by Bob Muenchen
I previously reported on the initial results of Rexer Analytics’ 2015 survey of data science tools here. More results are now available, and the comprehensive report should be released soon. One of the more interesting questions on the survey was, “Please rate your overall satisfaction with [your previously chosen software].” Most of the measures I report in my regularly-updated article, The Popularity of Data Analysis Software are raw measures of usage, so it’s nice to have data that goes beyond usage and into satisfaction. The results are show in the figure below for the more popular software (other software had very small sample sizes and so are not shown).
People reported being somewhat satisfied with their chosen tool, which doesn’t come a much of a surprise. If they weren’t at least somewhat satisfied, they would be likely to move on to another tool. What really differentiated the tools was the percent of people who reported being extremely satisfied. The free and open source KNIME program came out #1 with 69% of its users being extremely satisfied. (KNIME is also the 2nd fastest growing data science package among scholarly researchers). IBM SPSS Modeler came in second with 60%, followed closely by R with 57%.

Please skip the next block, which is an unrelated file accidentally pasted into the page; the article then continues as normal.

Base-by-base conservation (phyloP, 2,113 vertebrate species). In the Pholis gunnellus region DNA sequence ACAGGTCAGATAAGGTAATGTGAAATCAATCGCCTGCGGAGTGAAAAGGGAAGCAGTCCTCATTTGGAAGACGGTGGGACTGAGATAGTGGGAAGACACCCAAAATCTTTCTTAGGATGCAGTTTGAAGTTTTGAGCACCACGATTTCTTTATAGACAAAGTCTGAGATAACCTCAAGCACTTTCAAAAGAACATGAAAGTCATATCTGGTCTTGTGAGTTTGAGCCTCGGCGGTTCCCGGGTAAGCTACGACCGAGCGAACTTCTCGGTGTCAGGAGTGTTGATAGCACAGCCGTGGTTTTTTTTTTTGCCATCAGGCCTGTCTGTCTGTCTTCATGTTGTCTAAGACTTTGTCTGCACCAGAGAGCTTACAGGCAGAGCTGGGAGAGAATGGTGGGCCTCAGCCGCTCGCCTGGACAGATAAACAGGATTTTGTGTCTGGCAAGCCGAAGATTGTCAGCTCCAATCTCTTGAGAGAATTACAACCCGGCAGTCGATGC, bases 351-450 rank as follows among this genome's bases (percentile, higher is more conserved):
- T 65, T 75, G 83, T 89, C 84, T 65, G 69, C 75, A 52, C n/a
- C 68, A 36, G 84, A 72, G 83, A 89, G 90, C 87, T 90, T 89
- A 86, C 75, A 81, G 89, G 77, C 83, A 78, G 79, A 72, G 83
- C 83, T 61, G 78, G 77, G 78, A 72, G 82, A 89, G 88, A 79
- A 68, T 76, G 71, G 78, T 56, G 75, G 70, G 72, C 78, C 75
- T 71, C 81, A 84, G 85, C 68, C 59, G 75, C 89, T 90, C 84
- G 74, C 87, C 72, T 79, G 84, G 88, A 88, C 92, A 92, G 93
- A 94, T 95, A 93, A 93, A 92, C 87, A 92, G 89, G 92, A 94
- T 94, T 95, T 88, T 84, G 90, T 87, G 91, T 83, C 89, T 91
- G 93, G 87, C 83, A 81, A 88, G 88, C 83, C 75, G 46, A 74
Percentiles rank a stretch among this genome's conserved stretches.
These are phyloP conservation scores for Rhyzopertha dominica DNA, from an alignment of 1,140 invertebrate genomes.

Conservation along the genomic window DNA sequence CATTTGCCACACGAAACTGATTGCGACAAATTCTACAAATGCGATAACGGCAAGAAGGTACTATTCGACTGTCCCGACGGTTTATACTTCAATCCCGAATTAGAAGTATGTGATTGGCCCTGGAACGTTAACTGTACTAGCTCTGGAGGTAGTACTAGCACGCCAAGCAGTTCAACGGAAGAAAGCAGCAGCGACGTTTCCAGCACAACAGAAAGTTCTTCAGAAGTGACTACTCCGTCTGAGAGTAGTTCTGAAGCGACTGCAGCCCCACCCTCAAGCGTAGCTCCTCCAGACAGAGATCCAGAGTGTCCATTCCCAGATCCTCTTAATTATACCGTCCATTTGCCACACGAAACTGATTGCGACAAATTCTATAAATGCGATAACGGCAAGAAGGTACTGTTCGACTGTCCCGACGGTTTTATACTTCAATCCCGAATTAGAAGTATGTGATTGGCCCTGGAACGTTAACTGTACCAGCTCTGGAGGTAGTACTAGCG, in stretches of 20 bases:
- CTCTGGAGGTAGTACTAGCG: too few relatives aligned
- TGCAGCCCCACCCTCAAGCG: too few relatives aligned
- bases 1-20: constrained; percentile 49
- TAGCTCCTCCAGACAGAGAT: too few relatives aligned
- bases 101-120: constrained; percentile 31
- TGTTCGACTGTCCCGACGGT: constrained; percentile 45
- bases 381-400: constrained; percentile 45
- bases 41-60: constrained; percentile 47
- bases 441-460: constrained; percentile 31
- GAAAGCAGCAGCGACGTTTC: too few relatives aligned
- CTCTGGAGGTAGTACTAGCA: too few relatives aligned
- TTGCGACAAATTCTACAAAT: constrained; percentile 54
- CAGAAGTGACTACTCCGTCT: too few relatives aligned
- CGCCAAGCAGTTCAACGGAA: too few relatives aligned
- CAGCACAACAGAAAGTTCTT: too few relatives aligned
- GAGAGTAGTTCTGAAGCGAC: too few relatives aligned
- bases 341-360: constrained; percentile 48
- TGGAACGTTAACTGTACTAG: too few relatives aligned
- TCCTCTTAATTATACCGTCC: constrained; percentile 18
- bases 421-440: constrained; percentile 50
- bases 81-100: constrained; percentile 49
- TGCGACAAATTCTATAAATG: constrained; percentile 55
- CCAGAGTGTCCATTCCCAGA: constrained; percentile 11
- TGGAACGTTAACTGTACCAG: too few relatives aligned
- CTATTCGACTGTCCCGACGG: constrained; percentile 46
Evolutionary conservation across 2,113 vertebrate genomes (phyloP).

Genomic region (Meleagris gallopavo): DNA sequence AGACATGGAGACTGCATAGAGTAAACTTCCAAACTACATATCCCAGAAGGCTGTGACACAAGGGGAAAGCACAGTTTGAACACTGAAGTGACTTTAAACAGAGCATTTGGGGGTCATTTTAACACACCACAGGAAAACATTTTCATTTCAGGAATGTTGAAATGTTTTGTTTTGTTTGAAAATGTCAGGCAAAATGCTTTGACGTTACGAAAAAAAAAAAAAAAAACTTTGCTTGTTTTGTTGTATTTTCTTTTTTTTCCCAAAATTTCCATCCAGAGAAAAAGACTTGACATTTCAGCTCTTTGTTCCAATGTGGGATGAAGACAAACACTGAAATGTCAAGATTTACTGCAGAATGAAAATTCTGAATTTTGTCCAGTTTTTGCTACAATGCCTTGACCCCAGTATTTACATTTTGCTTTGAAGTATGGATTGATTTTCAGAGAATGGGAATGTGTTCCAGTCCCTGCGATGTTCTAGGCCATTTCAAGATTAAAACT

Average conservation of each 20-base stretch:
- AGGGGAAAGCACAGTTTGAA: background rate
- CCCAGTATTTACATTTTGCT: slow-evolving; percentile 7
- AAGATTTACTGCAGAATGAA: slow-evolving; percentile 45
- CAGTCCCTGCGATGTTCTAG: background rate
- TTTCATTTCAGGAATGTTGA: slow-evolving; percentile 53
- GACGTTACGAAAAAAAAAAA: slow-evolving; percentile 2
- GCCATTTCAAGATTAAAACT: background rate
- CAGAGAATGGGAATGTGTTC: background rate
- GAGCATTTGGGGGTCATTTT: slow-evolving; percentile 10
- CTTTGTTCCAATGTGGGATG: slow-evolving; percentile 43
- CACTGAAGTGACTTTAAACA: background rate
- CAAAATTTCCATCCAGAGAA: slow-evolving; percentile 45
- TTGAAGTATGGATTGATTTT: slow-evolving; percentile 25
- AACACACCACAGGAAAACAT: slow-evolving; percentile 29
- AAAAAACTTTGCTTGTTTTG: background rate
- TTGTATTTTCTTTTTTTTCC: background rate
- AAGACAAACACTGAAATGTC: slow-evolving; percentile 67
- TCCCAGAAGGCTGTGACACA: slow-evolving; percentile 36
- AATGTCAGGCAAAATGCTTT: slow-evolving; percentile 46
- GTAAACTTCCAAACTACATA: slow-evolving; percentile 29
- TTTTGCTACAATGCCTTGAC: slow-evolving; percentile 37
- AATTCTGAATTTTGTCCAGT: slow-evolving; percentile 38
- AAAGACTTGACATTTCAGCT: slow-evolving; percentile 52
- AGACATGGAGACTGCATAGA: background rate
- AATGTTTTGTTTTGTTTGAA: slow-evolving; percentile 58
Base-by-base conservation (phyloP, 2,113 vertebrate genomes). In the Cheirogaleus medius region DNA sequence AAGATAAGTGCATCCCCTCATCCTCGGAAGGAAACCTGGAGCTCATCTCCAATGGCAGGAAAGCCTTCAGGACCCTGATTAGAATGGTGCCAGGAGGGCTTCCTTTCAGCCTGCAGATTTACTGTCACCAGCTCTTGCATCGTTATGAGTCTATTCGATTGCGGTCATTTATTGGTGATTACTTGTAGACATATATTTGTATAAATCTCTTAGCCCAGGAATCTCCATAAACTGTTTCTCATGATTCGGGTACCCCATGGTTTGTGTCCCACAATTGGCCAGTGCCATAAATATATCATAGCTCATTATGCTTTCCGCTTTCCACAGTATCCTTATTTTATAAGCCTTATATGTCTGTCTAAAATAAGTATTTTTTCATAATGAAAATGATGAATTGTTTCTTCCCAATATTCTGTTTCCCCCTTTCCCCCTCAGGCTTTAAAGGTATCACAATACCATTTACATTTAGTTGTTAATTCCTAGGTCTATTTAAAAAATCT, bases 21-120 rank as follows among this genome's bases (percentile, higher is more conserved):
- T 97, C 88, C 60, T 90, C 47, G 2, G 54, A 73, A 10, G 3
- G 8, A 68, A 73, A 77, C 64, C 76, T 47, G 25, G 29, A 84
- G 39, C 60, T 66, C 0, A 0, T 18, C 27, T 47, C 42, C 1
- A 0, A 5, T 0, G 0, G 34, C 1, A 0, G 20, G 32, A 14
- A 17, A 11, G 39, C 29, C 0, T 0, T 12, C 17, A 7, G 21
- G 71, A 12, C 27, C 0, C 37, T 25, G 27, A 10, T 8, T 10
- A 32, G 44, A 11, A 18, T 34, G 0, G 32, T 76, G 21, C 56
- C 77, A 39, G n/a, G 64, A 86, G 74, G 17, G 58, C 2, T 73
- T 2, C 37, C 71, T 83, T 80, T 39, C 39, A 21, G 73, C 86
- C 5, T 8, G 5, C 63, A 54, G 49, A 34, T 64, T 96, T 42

Both of the top two packages use the workflow user interface which has many advantages that I’ve written about here and here. However, RapidMiner and SAS Enterprise Miner also use the workflow interface, and their percent of extremely satisfied customers were less than half at 32% and 29%, respectively. We might wonder if people are more satisfied with KNIME because they’re using the free desktop version, but RapidMiner also has a free version, so cost isn’t a factor on that comparison.
Although both R and SAS have menu-based interfaces, they are predominantly programming languages. R has almost triple the number of extremely satisfied users, which may be the result of its being generally viewed as the more powerful language, albeit somewhat harder to learn. The fact that R is free while SAS is not may also be a factor in that difference.
I’ve been learning KNIME and its interface to R, which looks like a stripped down version of RStudio. You can see a video demonstration by Heiko Hofer here. If you’re planning on attending the UseR! 2016 conference at Stanford University this year, stop by my poster session Helping Non-programmers Use R through the use of KNIME.